Dispelling the Myths
Myth #1: OSA only affects people who are overweight or obese.
Fact: It is true that an obese person is at risk for Obstructive Sleep Apnea. He or she is likely to have an excess of fatty tissue in the throat. This tissue can collapse and block the airway when the muscles relax during sleep. But a well-conditioned athlete with a large, muscular neck may have the same problem. Weight and body mass are important factors, but OSA really is all about the airway. A thin person can have the condition if he or she has a narrow airway. A thin person also may have a structural abnormality that hinders breathing. Problem areas may include the jaw, the tonsils and adenoids, the septum, the tongue and the soft palate. In children OSA often occurs between the ages of 3 and 6 years when the tonsils and adenoids are large compared to the size of the throat.
Myth #2: OSA only affects men.
Fact: Men are more likely to have OSA, but it is common in women too. Yet women are much less likely than men to receive medical treatment for it. Risk factors for women include a neck size of >16 inches and a BMI of >25. A woman’s risk also increases during and after menopause. Warning signs are the same for men and women: loud and habitual snoring, pauses in breathing or gasping for breath during sleep. Women with the disorder also are likely to have complaints of restless sleep, daytime sleepiness, insomnia and depression.
Myth #3: OSA always causes daytime sleepiness.
Fact: Not everyone with OSA feels sleepy during the day. This involves a wide range of severity levels. A person with a mild case may stop breathing five or ten times an hour during sleep. In contrast a person with a severe case may stop breathing 30 or more times per hour. Each breathing pause ends when the body briefly wakes up to take a breath. The more times this occurs, the more fragmented and disrupted the sleep will be. Mild OSA should be taken seriously even if you don’t have daytime sleepiness. It can increase your risk of other health problems such as high blood pressure, heart attack, stroke, congestive heart failure, diabetes and sudden death. It also can progress to and become more severe.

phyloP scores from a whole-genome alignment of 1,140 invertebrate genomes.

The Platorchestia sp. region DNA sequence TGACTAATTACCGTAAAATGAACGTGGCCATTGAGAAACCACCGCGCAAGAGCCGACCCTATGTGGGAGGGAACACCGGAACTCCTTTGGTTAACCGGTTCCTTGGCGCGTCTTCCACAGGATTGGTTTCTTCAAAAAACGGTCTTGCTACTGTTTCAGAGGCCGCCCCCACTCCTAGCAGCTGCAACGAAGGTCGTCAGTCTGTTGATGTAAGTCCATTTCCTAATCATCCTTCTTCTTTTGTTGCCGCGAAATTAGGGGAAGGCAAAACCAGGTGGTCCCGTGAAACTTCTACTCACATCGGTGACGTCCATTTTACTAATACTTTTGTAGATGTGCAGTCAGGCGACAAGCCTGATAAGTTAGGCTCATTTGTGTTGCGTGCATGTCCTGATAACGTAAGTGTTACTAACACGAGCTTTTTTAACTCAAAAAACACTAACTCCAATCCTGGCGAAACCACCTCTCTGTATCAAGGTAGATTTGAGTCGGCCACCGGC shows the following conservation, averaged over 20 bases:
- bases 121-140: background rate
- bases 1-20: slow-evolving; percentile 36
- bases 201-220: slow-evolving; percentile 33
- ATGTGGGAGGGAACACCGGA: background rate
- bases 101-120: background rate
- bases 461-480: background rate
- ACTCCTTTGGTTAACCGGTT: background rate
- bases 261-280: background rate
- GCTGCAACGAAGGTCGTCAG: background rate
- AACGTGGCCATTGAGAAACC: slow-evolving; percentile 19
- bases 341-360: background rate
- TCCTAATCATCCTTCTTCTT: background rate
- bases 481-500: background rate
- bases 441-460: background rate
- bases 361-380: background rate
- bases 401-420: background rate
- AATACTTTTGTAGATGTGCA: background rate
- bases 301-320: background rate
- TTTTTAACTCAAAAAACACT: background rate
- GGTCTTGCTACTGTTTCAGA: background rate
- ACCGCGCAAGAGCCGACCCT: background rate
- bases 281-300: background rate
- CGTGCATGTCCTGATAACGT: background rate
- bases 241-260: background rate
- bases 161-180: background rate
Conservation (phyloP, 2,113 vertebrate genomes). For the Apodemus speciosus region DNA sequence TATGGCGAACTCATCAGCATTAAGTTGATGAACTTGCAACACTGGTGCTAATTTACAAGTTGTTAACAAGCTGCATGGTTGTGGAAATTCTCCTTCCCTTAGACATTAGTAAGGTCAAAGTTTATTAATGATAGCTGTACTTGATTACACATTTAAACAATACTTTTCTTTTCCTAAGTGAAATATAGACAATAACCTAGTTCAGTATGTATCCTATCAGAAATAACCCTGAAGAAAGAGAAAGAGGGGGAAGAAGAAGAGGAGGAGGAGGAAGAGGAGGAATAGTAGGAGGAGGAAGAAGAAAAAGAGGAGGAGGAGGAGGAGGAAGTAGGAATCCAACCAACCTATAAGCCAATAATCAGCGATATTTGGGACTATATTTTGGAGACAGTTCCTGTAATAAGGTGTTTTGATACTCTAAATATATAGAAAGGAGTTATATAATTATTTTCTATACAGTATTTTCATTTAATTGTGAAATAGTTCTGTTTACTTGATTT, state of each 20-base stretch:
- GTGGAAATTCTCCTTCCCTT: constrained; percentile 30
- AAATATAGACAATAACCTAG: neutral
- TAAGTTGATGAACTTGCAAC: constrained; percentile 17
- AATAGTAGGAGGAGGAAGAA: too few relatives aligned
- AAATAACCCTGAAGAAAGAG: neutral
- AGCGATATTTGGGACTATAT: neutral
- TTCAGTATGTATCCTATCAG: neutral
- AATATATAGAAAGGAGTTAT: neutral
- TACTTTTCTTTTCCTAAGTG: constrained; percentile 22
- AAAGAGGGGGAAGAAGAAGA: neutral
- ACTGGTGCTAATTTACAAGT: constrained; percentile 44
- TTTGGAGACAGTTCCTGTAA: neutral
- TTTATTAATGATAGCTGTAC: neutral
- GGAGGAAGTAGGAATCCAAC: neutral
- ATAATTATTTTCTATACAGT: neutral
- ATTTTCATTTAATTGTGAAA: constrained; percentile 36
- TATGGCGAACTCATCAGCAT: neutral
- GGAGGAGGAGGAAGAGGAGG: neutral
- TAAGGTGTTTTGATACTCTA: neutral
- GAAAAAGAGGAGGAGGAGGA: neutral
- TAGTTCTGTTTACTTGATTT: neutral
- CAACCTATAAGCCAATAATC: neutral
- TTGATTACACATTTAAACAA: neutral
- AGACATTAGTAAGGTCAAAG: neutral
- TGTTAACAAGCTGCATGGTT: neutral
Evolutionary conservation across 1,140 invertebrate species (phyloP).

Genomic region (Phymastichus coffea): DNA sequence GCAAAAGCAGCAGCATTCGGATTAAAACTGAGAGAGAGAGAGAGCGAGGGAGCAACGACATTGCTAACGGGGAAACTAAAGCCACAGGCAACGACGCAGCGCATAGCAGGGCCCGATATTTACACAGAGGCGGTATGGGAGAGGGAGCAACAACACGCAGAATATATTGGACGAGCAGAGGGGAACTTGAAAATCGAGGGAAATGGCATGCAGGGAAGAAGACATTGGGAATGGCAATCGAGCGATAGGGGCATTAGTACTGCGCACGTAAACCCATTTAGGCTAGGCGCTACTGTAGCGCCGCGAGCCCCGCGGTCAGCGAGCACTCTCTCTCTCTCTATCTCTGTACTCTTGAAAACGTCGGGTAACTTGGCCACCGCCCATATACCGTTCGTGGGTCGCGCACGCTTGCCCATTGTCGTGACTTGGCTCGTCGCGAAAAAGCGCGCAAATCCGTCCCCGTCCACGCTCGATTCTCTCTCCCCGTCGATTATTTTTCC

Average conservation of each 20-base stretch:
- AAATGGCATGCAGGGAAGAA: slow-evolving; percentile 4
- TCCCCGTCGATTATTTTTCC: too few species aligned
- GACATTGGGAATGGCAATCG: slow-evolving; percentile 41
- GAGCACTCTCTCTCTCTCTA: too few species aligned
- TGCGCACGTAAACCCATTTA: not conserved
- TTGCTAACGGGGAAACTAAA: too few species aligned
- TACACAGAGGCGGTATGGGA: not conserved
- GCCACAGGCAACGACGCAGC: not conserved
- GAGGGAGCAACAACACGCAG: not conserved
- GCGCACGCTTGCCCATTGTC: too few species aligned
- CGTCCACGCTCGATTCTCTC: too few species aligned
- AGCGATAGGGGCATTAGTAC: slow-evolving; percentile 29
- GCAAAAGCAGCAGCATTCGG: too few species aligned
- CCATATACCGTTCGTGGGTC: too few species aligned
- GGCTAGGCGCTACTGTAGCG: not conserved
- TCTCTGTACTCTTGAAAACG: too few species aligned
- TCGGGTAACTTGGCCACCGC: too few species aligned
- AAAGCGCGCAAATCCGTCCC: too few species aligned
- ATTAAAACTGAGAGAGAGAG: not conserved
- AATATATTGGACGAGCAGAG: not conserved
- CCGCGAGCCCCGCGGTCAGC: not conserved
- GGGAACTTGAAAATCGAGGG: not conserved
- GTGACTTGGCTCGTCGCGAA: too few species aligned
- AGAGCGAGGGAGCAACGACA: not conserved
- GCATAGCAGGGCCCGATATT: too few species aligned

Myth #4: OSA is just loud snoring.
Fact: OSA is much more serious than simple snoring. Snoring is a sound made in the upper airway of your throat. It is a sign that your airway is partially blocked. The sound is made as the flow of air causes tissue in the back of your throat to vibrate. Loud and frequent snoring is a warning sign. During an episode, your airway can be completely blocked. Snoring stops because air is no longer able to move through your throat. After 10 seconds to a minute or longer, your body wakes with a gasping or choking sound. You resume breathing, and the cycle begins again. If you have this condition, you may have hundreds of partial or complete pauses in breathing during one night of sleep. These pauses can cause your blood pressure to soar and your oxygen levels to drop.
Myth #5: OSA doesn’t need to be treated.
Fact: Untreated OSA increases your risk for high blood pressure, coronary artery disease, heart attack, stroke, congestive heart failure, atrial fibrillation, diabetes, depression and sudden death. A recent study suggests it may even be associated with an increased risk of cancer. A very mild case may not require immediate treatment. But most people with this disorder benefit from some form of therapy. Treating OSA can lead to dramatic improvements in overall health and quality of life.